New York is a true walking city, but can you imagine installing a sidewalk inside your apartment? That’s essentially what the architects at Work Architecture Company (WORKac) did for this minimalist White Street loft. At the very heart of the living and dining rooms sits a row of Japanese-style tables that can be extended or retracted to act as a dance floor, catwalk or stage. That’s just one of the many stunning features conceived by WORKac and the home’s owner, fashion designer Lela Rose.
If you’re an older couple looking for a quiet place to tend your garden on Saturdays, you’ll love this quaint, recently purchased Windsor Terrace townhouse with a retro charm.
This 2,090-square-foot town home is like your grandma’s house… made with love. The retro charmer has subway-tiled walls and original claw foot tubs to add to its vintage appeal. And it all starts when you walk through those nine-foot entry doors. A decorative archway greets you, ushering you into the sun-filled parlor with its 11-foot tin ceilings and original heart of pine floors. There’s also a working fireplace so you can read Chaucer while your cat Norman rubs up against your leg.
Can you make sense of this staircase? We’re not sure what’s going on here, but the rest of this Clinton Hill townhouse is a sight to be seen. Closed today by Brooke Safford at Corcoran Group for $2 million and some change, the 4-story, 2-family brownstone was recently gutted and renovated to boast a modern design with cutting edge appliances and sleek finishes.
If you love wood detailing, high ceilings, or just want to snoop around a historic home that has a pretty incredible backyard, hit the jump.
Unusual Bathroom Design May Have You Going Hmmm But the Rest of This $1.6M Soho Loft Will Have You Going Mmmm, Mon, June 16, 2014
Thirteen windows wrapping around three sides of this 1,100 square foot loft means bright and airy in a big way – even the bedroom closet and bathroom are filled with sunlight!
Overlooking two of the building’s three charming courtyards this gorgeous unit at 140 Sullivan Street has a wonderfully open floor plan with extra high ceilings exposing all of the original wood and steel beams, wide plank cherry floors throughout, and built-ins galore. And while a NYC curator created this open concept to merge the aesthetics of uptown chic with the artistic and architectural details of downtown, this home presents its next owner with a virtual clean slate as there is plenty of space to carve out additional bedrooms, an office, even formalize the dining and living areas.
Believe it or not, before Trader Joe’s and Rag & Bone came along, Boerum Hill was a neighborhood filled with boarding houses for ironworkers who came to work on Manhattan’s bridges and skyscrapers. A number of manufacturing factories also made their way into the neighborhood during the early 20th century, including a construction at 120 Boerum Place. This beautiful pre-war building was converted into a condo in the early 80s. But instead of demolishing the whole thing, they fused the old with the new, keeping a number of industrial details intact, including an incredible “skytrack” that wraps the entire roof of the building.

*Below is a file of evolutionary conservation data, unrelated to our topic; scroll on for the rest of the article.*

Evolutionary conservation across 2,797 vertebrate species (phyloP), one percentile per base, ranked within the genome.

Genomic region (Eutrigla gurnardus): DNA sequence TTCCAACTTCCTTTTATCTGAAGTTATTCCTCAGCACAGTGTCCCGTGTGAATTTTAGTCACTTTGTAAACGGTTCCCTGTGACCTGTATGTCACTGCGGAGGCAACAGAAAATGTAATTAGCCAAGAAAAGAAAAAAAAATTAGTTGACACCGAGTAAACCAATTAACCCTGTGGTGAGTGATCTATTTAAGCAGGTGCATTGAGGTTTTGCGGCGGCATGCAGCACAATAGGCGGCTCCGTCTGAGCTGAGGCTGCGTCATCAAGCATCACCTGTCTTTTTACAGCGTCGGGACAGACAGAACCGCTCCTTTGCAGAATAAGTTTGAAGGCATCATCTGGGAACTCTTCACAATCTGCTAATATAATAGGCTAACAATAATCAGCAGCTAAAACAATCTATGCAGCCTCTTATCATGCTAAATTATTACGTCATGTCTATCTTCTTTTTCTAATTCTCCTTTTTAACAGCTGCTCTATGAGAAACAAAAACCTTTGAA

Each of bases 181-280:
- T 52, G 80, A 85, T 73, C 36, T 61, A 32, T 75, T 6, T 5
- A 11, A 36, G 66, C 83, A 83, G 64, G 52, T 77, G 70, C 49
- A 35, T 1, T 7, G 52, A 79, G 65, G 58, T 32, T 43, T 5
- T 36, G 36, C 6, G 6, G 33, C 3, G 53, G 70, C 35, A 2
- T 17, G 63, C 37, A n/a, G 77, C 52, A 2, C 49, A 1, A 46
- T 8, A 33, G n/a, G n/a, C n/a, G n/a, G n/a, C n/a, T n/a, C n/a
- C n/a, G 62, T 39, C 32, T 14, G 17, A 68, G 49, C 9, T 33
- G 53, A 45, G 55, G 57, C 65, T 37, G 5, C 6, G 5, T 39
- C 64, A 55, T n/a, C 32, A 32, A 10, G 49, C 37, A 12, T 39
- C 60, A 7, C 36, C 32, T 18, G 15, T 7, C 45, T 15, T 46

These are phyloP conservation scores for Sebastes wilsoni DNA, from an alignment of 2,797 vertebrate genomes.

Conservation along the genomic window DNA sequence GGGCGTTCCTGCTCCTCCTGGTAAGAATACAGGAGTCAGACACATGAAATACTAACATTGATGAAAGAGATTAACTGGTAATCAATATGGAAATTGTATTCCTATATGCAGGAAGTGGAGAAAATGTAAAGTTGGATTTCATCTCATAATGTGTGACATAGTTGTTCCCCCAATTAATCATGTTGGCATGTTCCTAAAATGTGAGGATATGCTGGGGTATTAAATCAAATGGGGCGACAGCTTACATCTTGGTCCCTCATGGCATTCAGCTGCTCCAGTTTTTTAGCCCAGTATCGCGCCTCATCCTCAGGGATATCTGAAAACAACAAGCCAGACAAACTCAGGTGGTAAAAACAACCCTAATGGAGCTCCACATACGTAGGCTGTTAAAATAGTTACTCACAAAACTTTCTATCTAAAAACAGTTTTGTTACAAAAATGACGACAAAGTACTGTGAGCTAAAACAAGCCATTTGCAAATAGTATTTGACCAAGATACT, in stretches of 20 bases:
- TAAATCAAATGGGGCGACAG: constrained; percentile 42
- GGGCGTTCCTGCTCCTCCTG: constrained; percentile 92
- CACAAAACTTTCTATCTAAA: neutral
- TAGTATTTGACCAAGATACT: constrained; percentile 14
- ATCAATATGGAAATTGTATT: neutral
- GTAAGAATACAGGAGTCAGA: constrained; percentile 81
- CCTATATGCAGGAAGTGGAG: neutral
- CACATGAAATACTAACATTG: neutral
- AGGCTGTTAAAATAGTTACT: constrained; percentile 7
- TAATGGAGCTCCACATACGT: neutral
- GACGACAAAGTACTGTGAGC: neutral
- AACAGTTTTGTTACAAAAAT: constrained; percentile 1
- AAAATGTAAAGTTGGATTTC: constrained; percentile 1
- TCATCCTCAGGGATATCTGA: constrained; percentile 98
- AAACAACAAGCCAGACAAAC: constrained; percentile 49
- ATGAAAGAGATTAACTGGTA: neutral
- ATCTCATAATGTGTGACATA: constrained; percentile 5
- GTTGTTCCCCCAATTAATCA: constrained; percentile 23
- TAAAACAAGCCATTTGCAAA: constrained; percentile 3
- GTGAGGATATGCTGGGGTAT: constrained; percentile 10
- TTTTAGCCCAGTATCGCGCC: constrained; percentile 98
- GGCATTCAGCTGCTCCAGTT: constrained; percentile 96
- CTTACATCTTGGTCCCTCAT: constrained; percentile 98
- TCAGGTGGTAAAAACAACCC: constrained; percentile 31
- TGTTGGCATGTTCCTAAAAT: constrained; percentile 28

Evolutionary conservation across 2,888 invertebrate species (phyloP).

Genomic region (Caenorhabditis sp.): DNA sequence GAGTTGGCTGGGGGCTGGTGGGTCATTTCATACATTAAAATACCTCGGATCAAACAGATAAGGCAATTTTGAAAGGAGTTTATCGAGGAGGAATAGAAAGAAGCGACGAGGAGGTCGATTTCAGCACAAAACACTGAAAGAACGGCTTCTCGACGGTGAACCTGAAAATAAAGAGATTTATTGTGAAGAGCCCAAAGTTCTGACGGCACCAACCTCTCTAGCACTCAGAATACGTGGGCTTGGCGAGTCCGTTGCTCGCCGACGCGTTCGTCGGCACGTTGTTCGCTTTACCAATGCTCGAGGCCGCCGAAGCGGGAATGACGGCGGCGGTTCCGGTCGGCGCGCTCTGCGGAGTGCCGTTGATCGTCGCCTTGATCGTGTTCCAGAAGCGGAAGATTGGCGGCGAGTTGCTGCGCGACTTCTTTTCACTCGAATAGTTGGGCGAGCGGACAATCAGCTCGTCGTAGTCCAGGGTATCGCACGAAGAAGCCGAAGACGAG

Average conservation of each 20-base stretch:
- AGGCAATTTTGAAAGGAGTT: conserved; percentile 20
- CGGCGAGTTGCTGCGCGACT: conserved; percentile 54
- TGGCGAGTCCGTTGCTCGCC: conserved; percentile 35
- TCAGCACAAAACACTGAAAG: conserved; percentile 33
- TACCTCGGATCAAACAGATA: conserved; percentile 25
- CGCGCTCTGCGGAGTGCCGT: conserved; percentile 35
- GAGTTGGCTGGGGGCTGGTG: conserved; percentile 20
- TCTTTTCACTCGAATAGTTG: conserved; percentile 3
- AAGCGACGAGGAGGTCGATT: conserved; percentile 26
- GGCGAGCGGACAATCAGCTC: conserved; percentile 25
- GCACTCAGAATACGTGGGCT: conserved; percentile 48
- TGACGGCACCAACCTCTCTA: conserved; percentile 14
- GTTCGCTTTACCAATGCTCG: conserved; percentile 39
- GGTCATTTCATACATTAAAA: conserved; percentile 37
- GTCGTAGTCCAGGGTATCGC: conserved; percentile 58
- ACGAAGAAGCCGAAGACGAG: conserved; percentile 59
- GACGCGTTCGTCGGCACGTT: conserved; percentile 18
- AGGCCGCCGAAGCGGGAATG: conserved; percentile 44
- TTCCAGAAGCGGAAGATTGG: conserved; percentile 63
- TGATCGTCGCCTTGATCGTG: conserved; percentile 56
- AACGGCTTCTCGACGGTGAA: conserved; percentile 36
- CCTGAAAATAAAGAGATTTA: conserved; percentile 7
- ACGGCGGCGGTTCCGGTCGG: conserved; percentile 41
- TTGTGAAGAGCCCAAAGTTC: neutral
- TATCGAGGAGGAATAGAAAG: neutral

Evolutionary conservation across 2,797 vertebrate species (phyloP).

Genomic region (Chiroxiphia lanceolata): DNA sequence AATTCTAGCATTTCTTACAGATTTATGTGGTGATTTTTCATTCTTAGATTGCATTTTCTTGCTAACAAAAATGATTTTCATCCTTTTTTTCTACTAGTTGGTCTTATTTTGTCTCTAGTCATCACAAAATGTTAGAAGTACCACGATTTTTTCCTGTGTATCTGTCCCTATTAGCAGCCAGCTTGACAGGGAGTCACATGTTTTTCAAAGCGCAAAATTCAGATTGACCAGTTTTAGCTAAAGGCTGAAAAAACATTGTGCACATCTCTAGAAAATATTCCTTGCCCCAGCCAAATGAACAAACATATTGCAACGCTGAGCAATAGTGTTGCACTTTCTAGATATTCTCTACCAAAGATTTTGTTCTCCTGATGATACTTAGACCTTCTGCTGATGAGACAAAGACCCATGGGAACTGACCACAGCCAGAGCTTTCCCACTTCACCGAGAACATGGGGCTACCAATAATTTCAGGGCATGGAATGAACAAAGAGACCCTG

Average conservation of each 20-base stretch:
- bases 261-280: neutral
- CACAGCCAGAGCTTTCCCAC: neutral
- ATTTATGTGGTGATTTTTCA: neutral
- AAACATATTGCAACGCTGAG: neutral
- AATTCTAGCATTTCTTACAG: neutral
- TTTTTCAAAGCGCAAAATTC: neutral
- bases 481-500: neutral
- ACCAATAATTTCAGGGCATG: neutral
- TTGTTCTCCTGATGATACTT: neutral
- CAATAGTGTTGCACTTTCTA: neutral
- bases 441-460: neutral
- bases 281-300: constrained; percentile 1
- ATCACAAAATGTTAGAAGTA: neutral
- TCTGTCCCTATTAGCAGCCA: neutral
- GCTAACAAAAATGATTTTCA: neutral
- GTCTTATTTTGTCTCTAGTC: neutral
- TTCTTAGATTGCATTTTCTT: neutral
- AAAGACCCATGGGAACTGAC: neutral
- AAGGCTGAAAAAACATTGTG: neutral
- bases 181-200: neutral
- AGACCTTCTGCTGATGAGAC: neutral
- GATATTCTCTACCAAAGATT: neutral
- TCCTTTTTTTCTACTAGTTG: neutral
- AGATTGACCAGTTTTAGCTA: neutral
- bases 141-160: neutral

Row after row of wood-framed houses fill the quaint, tree-lined streets of Brooklyn’s Windsor Park neighborhood. Many are decades old and like this cozy home on Reeve Place, require a bit of a face-lift after many years of wear and tear.
In 2013, the owners enlisted the architects at Brooklyn’s Barker Freeman Design Office to give the semi-detached house a makeover, complete with a brand new wood-paneled exterior.
There’s no doubt that the aluminium facade of this Midtown townhouse is a showstopper. Set between two traditional red brick homes on East 51st Street, the building’s shiny, punctuated front is sure to get every passersby’s attention. But it wasn’t designed just to become talk of the town — it’s also meant to give the owners some much-needed privacy.
With its conversion completed only a few months ago, and dubbed “Vaux Mansion”, a nod to Calvert Vaux who designed the russet neo-Gothic structure that is part of the property, the eclectic mix of exteriors at 215 Sullivan Street make a stately presence in its Greenwich Village neighborhood.
And in a city filled with multimillion dollars homes, this 39’ wide townhouse sits at the head of the class. We’ve taken a peek inside many a gorgeous residence, but this one is truly lovely. The interior of this six-bedroom, seven-bath home is everything you would expect – 6,861 square feet of soaring vaulted ceilings, rift-sawn wide plank white oak flooring, and exquisite finishes.
Most New Yorkers are used to squeezing into small quarters, but few of those spaces boast dramatic ceilings like this beautiful little home at 67 East 11th Street in Greenwich Village. Measuring approximately 950-square-feet, this duplex loft is perfect for a single or for a no fuss no muss couple that wants to live minimally. And unlike the other tiny spaces of Manhattan, this loft is a light-filled abode with 10-foot tall windows and southern exposures that ensure every day will be a sunny one in the village.
James Biber’s portfolio features plenty of famous and easy-to-recognize works. In New York, the acclaimed architect has made his mark with designs like the Fashion Center kiosk and CUNY’s Macaulay Honors College. Outside of the city, he’s been on board projects that include the Harley-Davidson Museum and Arizona Cardinals Stadium.
These big-name clients are the result of nearly 25 years in the industry, but often it’s the smaller ones that leave the strongest impression. Case in point: Biber calls these three houses in Long Island “a seminal course in building.”